PORTLAND, Ore. (KOIN) — An Oregon organization is pushing for a state measure that would make luggage more accessible for foster children who often use garbage bags when transporting their personal belongings from foster home to foster home.

The Child Welfare Data Book, published by the Oregon Department of Human Services, shows that 8,620 children spent at least one day in foster care in 2021. And according to Boys & Girls Aid, some children move to more than 15 homes throughout their time in foster care.

Oregon nonprofit Project Never Again, founded by Seema Steffany, aims to make the moving process easier for children in foster care by giving them reusable duffel bags instead of disposable trash bags.

“Child protective caseworkers often use garbage bags to carry children’s belongings as they enter foster care,” the organization said. “Imagine a child walking up to their foster family with a garbage bag in tow. The optics of this would leave a child feeling humiliated and discarded.”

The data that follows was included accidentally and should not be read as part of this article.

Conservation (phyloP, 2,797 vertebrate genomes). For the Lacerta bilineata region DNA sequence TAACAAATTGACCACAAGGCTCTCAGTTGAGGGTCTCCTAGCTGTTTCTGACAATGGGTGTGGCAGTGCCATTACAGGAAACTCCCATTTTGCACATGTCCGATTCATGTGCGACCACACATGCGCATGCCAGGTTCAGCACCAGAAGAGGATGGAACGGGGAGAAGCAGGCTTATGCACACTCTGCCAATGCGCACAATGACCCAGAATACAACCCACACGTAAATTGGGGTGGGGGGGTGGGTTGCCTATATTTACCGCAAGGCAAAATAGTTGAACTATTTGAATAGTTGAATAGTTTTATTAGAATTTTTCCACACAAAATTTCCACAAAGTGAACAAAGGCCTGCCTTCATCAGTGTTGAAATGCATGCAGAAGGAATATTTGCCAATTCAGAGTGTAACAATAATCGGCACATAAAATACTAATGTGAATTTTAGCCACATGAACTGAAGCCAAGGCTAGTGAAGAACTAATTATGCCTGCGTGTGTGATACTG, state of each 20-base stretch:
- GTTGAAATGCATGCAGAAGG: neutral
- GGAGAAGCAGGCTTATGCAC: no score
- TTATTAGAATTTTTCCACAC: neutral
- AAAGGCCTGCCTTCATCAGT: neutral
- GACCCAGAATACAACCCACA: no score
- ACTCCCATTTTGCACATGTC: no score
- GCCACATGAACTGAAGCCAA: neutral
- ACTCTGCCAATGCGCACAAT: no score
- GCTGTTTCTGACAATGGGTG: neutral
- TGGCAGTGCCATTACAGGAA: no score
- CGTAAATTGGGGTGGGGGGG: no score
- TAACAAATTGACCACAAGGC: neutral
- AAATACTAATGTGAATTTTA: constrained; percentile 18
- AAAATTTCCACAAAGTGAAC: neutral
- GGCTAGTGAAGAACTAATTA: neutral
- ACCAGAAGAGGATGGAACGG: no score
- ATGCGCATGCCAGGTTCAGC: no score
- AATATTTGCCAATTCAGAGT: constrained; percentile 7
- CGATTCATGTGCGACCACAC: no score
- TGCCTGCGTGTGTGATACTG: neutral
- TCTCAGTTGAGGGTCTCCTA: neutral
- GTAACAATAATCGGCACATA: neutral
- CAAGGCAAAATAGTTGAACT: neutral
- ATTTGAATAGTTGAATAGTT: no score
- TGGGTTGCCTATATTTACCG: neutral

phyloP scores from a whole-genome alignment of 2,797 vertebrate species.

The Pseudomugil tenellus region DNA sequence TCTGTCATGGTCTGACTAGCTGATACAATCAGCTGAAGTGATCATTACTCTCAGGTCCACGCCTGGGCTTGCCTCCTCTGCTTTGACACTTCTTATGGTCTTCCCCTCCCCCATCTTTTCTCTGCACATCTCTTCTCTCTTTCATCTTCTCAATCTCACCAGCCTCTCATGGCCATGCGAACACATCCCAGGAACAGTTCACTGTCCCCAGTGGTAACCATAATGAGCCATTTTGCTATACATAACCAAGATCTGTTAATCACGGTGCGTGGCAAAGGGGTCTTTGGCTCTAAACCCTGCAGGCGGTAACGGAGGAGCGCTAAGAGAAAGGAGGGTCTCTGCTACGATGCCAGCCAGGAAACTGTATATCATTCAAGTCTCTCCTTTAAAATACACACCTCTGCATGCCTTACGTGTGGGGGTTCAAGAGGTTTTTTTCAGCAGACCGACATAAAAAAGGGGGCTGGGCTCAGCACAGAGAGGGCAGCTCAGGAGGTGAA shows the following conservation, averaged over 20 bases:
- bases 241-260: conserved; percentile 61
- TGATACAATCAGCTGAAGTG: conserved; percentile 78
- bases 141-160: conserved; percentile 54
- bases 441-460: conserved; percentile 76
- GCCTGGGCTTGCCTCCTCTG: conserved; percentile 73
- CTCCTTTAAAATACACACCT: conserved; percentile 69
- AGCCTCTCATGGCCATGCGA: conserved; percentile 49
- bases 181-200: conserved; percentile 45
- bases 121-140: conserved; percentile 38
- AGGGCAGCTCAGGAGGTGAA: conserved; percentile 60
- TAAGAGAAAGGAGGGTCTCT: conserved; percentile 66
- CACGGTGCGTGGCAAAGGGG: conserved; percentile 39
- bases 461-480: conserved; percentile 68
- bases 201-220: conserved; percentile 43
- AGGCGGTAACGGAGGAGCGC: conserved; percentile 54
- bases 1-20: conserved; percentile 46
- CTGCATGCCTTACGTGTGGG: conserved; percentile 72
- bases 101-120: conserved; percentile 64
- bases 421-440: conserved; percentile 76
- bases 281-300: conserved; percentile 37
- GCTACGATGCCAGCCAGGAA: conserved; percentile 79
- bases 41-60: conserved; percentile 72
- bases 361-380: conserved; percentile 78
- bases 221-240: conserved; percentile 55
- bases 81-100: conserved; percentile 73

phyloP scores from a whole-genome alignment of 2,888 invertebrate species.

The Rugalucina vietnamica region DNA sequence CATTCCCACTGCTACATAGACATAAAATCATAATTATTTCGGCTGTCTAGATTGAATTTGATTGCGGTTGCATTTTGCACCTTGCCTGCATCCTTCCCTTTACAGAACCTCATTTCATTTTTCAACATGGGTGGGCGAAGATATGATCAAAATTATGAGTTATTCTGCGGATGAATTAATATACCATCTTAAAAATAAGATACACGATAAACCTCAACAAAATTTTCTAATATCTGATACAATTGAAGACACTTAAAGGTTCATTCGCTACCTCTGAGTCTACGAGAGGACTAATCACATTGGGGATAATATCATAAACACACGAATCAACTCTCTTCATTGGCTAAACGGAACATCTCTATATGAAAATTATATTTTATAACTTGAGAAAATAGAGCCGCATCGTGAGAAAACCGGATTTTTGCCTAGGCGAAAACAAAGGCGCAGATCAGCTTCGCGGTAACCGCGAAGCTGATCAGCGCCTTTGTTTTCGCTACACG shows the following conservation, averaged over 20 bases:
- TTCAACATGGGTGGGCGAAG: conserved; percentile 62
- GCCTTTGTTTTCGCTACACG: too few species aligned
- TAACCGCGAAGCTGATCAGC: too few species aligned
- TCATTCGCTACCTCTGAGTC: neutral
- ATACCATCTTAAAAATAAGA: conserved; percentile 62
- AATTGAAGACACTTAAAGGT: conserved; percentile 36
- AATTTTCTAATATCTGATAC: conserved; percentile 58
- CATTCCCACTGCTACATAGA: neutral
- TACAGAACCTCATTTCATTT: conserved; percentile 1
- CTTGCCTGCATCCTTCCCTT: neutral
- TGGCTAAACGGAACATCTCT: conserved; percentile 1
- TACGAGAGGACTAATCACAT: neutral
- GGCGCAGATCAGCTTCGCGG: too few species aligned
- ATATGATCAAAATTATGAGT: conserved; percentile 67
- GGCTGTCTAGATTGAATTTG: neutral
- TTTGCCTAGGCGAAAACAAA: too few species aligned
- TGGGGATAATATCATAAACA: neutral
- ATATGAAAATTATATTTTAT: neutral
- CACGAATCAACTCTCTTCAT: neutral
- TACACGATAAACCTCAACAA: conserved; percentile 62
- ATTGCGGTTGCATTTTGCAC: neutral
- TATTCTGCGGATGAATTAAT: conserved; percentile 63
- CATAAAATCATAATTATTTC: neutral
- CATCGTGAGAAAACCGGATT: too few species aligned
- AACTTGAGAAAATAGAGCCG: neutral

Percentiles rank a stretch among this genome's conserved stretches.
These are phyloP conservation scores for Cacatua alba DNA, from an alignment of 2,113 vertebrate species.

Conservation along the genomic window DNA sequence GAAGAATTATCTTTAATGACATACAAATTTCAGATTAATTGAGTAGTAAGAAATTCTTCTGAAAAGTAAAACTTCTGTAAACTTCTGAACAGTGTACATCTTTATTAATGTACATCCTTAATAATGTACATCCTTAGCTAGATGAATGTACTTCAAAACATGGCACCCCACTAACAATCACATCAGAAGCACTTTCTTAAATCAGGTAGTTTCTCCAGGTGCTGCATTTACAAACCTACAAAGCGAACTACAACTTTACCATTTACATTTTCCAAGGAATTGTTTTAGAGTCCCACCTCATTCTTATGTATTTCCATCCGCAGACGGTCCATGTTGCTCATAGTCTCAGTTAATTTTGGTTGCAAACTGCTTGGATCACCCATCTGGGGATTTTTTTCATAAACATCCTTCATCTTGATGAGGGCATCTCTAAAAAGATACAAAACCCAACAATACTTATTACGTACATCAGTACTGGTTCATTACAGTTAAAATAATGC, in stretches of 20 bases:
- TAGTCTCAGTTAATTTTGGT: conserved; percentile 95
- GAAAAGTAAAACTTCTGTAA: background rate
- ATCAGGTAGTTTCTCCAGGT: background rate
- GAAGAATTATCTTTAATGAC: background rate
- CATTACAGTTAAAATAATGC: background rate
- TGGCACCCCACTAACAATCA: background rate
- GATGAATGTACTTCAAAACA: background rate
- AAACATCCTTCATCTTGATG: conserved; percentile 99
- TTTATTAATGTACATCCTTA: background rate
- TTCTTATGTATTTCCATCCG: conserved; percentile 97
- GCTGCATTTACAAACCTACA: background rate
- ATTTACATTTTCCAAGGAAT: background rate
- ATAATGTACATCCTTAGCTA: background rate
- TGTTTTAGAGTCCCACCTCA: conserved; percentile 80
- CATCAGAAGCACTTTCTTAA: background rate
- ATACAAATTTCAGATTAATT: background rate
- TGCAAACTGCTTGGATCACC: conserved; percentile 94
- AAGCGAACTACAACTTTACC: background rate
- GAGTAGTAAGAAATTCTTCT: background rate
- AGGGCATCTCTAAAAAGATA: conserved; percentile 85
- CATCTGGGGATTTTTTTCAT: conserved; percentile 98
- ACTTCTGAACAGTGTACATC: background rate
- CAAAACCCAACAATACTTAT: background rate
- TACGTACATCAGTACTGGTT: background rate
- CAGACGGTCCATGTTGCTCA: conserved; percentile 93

Project Never Again accepts donations that go toward new duffle bags, luggage tags and courage cards for children in foster care. So far, the nonprofit says it has delivered over 12,000 duffel bags to children served by the Oregon Youth Authority and Office of Child Welfare.

But now, the organization is hoping to expand its mission with Senate Bill 548. The measure calls on ODHS to keep an inventory of luggage that would be made available to foster children on the move.

Sen. Janeen Sollman, D-Hillsboro, Republican Rep. Anna Scharf and Republican Rep. Lily Morgan are all chief sponsors on the bill.

In February, Project Never Again testified before the Senate Committee on Human Services to advocate for SB 548. More recently, the nonprofit’s founder and president spoke at the House Committee Public Hearing on Monday, April 24.

“There are many amazing foster care nonprofits in Oregon and I know we all strive to support vulnerable children,” Sollman said. “However, the concern at hand is not that the community won’t help. The question is why should dignity be an option and at the mercy of charitable donations for children in foster care.”